The report added that apart from what the film can achieve, the film itself was seen as an achievement of sorts by the likes of Prof Apoorvanand who attended the inaugural screening of the film. “It is no coincidence that the filmmakers are young Muslims, which is extremely important and necessary. It’s important in the context of Muslims reclaiming their rightful share of spaces, fighting for themselves and not being represented by other groups” argued the Delhi University teacher.

“With a restrained and journalistic approach, Lynch Nation documents the visceral fear and silent strength of families whose witness has gone unheard in the shrill of the mainstream—especially in a polarised India. For the victims’ families, who are supposed to be given police protection but often don’t receive any, the act of speaking up has become an exercise in proving that the lynchings indeed took place. They recount and name, with remarkable clarity, the crucial sections of the Criminal Procedure Code that the police “left out” while filing FIRs against the lynching accused,” a report by Leaflet said.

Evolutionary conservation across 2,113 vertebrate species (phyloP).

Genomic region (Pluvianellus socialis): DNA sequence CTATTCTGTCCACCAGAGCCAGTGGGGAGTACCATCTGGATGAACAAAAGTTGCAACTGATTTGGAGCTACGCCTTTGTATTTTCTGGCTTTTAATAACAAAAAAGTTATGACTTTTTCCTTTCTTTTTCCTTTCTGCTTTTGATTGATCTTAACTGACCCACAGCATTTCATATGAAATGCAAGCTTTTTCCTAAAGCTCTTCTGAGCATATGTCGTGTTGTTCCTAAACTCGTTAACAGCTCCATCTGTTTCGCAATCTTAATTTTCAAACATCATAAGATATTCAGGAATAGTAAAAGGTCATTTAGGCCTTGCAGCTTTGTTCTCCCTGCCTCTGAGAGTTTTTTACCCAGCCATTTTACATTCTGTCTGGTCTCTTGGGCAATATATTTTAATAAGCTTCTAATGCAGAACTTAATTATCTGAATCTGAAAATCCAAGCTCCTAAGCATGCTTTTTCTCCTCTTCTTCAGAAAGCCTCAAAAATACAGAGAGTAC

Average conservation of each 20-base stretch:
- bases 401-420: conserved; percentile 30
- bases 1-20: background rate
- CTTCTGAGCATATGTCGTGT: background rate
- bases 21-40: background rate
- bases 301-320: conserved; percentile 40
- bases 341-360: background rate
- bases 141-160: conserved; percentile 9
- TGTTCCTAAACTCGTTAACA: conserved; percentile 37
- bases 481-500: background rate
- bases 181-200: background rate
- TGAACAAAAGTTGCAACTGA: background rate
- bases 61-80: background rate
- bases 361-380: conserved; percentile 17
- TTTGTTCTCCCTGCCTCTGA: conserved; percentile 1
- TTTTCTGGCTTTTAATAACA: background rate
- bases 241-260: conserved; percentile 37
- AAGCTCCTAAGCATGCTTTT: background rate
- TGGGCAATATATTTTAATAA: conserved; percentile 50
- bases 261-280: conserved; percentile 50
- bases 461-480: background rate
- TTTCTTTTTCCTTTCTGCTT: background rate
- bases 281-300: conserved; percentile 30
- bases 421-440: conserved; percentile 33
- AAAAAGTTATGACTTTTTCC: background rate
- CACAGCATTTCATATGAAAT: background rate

Lynch Nation might be a rare and only opportunity to listen to survivor accounts which have been dealt with compassion and people who understand what it feels to be oppressed by the system that is supposed to protect you. The movie makes you confront the ugly face of communal hatred and cow vigilantism and how it tightens its grip on the Indian psyche.
Ashfaque and Ahmed intend to screen the 44-minute documentary in various public places. They are also planning to submit it to film festivals and maybe even release it online.